Mayim MishegaasMayim Mishegaas

3 Unexpected outcomes from publishing “Girling Up”

After two very busy months of touring, Mayim reflects on some surprising experiences that happened as a result of her book
By Mayim Bialik     Published on 07/26/2017 at 9:00 AM EDT

[Photo: Mayim at the Los Angeles Barnes & Noble book signing with event moderator Iliza Schlesinger]

Girling Up , my book for girls ages 10-18, came out May 9th of this year and was very well received; it spent 6 weeks on the NY Times Bestseller List and even hit #1, which is the thrill of a lifetime!

Here are 3 unexpected things that happened because of this book coming out.

  • It made me miss my dad so much. My dad was a writer. And he and I spent so many years getting our newest reads from the pages of the NY Times. And he would have never been my target audience for this book, as it is in the Young Adult section, but he would have been “so damn proud,” as he would have said, of me having this accomplishment. Why does he have to not be alive? The impossibility of his death – of death in general – has hit me hard. And it’s not to say that I can’t just enjoy something. Or just be happy. It’s that the reality of the human experience is such that everything exists at the same time. Pleasure and pain. Sorrow and joy. Yes and no. I did not expect this to be the case, but this success milestone hurts as it brings elation. Because I miss my Abba.
  • I felt seen. I have literally spent my life trying to be seen the way I want to be seen. Even before I started acting (at 11 ½), I was different. I felt misunderstood. I didn’t fit in. I liked things that were weird and I had a weird sense of humor and – God protect me – I looked weird. Acting provided some aspect of being seen for sure; but not for who I was. It’s only in the past handful of years that my friend and now business partner Immanuel Shalev (of the “Maccabeats”) encouraged me to be seen by starting to write more and to write videos for a YouTube audience. We just hit 200K YouTube subscribers and our fan base is growing because people are interested and invested in what I have to say. That’s enormous. In fact, writing this book only came about because of the confidence this friend and my website and my YouTube videos have given me. Writing this book was a huge vulnerable thing to do: sharing all my insecurities, my questions, and my journey as an ‘odd’ kid who became an odd adult! And having this book recognized as a Bestseller means it worked for a lot of people. Being the first guest (first time ever in my life!) on Stephen Colbert’s show was literally a career highlight for me. Being able to share authentically about being female and empowering young women is so important to me – it’s not just a way to make money; this isn’t about that. My message really got to be shared far and wide with this book. What a blessing…
  • I had no idea how far it would go. This book got to be shared so far and so wide that certain countries on the other side of the world asked for permission to publish my book which is amazing! Yay! That’s so awesome that it will translated into a language made of characters – wow! But…they asked to remove 2 paragraphs about homosexuality and transgender identity. I don’t “advocate” for any form of sexuality in this book, but I do want the book to include topics that are currently in the media and in our vernacular so that young women can be educated about what people are talking about. These are not significant references, but nonetheless, these specific publishers will not print the book unless they are removed. There is a price on this; they offer you money to publish your book. And I will say without being snarky or editorial that – by any standard – it is not a lot of money. But even if it was, and believe me, I played with the numbers –  would I remove 2 paragraphs for a million dollars? $100,000? $10,000? $5,000? I felt like Abraham negotiating with God to spare the souls of Sodom – I don’t think I would remove these paragraphs. I honestly don’t have an opinion about what any individual should do in their life unless they are asking me and I get to know their entire existence. But homosexuality is a thing that is real. Scientifically speaking, it is real. It is legitimate. There is nothing wrong with being gay. At all. Ever. Same with transgender identity. Nothing wrong with it. It should be included in books for young people so that they can – if nothing else – learn what it is, what it’s not, and how to let others lead their lives while you lead yours. And so I said no to the offer.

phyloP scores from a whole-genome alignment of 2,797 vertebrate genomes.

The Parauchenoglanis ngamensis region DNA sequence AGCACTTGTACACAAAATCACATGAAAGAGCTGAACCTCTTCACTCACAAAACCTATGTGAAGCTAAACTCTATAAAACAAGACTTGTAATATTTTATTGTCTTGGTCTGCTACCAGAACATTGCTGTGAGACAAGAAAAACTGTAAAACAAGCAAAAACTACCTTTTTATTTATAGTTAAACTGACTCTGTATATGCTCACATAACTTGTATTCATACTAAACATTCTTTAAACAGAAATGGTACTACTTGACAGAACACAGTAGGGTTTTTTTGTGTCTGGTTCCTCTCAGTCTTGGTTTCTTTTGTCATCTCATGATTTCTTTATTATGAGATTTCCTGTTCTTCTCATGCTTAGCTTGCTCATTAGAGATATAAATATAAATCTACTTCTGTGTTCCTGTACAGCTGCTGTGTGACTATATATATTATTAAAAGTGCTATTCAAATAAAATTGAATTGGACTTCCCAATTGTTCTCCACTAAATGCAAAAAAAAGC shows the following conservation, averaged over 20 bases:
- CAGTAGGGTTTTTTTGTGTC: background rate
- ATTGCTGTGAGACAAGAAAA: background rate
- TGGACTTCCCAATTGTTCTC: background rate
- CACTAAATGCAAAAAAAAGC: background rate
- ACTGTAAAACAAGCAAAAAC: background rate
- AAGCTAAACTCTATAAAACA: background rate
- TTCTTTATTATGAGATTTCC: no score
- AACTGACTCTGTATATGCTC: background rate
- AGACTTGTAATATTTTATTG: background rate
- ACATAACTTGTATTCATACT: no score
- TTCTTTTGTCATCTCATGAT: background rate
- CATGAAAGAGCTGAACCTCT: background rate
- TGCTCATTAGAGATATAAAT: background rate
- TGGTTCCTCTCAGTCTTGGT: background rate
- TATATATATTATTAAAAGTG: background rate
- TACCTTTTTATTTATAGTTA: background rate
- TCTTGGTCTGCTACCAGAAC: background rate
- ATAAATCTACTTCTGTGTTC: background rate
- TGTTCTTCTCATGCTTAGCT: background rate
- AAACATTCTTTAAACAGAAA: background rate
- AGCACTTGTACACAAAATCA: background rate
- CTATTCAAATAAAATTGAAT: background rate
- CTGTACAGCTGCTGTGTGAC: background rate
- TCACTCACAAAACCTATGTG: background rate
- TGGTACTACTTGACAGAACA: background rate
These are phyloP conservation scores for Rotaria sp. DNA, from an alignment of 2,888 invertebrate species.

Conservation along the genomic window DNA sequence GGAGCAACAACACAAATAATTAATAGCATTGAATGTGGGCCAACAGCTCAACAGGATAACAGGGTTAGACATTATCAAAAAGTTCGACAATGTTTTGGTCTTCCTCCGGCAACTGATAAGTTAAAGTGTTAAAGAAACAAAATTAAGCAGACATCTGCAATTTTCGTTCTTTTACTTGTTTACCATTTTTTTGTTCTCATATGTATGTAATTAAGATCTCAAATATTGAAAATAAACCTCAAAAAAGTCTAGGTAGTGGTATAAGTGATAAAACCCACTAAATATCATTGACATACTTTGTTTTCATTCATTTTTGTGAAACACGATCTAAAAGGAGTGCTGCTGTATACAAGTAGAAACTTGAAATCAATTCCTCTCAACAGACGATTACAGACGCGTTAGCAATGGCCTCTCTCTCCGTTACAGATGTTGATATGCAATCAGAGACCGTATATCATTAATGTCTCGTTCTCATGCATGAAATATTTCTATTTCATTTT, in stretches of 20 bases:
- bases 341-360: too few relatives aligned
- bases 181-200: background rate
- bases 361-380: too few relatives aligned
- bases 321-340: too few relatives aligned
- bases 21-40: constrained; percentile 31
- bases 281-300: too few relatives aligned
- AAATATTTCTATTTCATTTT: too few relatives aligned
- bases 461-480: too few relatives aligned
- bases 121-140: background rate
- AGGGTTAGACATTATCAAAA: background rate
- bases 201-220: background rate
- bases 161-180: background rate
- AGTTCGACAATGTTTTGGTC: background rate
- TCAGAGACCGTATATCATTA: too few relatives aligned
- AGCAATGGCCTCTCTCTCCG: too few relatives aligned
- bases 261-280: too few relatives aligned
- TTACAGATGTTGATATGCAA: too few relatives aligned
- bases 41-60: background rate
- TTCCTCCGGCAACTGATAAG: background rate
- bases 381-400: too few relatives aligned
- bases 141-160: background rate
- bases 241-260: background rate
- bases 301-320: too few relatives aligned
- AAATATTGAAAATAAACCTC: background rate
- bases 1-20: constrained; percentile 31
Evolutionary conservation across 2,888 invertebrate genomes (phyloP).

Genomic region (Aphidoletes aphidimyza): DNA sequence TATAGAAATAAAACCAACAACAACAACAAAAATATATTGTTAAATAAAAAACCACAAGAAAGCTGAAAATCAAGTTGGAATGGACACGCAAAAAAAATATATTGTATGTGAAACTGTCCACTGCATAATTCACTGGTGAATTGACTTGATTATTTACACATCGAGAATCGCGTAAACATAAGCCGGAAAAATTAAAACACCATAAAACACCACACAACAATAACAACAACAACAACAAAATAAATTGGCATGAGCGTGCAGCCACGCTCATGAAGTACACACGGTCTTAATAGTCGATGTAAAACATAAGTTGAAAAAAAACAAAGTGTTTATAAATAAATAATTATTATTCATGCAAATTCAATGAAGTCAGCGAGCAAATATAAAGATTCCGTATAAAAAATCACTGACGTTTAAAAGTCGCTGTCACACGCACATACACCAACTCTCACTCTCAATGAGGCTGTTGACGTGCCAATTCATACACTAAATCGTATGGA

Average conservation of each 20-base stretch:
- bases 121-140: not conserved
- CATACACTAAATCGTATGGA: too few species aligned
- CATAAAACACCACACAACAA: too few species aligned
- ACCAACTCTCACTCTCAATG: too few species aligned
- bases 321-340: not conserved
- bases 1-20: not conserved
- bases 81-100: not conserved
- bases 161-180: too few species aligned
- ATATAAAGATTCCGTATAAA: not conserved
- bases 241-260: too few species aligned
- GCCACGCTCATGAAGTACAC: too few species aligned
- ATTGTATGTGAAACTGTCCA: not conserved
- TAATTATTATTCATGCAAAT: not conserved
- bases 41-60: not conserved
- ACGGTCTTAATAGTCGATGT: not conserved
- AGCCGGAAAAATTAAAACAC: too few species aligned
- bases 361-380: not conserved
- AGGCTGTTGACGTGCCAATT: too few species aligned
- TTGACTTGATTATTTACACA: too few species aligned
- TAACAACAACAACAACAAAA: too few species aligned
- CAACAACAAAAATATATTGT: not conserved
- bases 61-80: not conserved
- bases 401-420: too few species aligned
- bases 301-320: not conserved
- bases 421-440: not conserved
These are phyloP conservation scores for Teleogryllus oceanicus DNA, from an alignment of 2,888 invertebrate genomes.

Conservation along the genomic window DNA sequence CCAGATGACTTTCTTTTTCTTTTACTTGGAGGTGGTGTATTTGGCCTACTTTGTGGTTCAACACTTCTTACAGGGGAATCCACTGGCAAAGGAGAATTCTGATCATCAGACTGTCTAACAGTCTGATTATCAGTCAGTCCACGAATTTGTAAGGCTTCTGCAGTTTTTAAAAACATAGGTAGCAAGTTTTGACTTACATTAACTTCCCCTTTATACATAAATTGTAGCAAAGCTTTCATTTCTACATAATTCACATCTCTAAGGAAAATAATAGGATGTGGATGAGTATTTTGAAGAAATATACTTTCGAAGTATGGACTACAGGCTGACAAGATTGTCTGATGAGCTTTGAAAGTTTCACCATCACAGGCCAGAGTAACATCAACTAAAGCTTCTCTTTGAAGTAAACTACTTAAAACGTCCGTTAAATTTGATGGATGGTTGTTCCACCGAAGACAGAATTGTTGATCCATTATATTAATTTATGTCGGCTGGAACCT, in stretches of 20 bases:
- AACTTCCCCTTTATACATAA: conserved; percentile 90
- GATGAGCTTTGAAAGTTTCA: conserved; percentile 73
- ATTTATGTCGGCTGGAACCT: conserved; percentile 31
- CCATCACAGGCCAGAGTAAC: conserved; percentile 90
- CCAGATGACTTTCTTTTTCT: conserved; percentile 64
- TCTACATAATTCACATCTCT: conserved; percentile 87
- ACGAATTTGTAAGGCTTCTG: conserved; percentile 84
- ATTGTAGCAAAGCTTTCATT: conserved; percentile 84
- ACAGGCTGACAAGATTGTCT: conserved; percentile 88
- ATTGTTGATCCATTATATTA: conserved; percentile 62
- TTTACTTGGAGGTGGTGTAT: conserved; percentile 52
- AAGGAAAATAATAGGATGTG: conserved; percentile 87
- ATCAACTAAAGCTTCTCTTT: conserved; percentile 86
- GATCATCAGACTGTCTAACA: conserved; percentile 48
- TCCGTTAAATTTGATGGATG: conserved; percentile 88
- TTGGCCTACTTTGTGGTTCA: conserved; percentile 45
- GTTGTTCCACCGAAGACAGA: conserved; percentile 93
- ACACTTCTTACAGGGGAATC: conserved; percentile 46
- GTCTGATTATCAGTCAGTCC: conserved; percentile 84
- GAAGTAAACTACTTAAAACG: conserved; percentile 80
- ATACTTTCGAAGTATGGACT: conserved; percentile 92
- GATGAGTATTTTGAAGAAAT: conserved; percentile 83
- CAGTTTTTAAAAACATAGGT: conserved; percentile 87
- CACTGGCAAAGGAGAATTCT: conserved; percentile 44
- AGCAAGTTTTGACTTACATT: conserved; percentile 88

One book. Many pages. Many words. Infinite meaning we can find from every experience. Within success lies Grief (I knew she was still there) and joy and doubt and fear. And also appreciation for all of it. This is life’s mystery. These are the challenges of life. I accept them and I take them on. Sometimes gracefully; sometimes not…but always waking up to each day grateful my soul was returned to me so that I can say to the world: “What do you have for me today? Let’s do this.”

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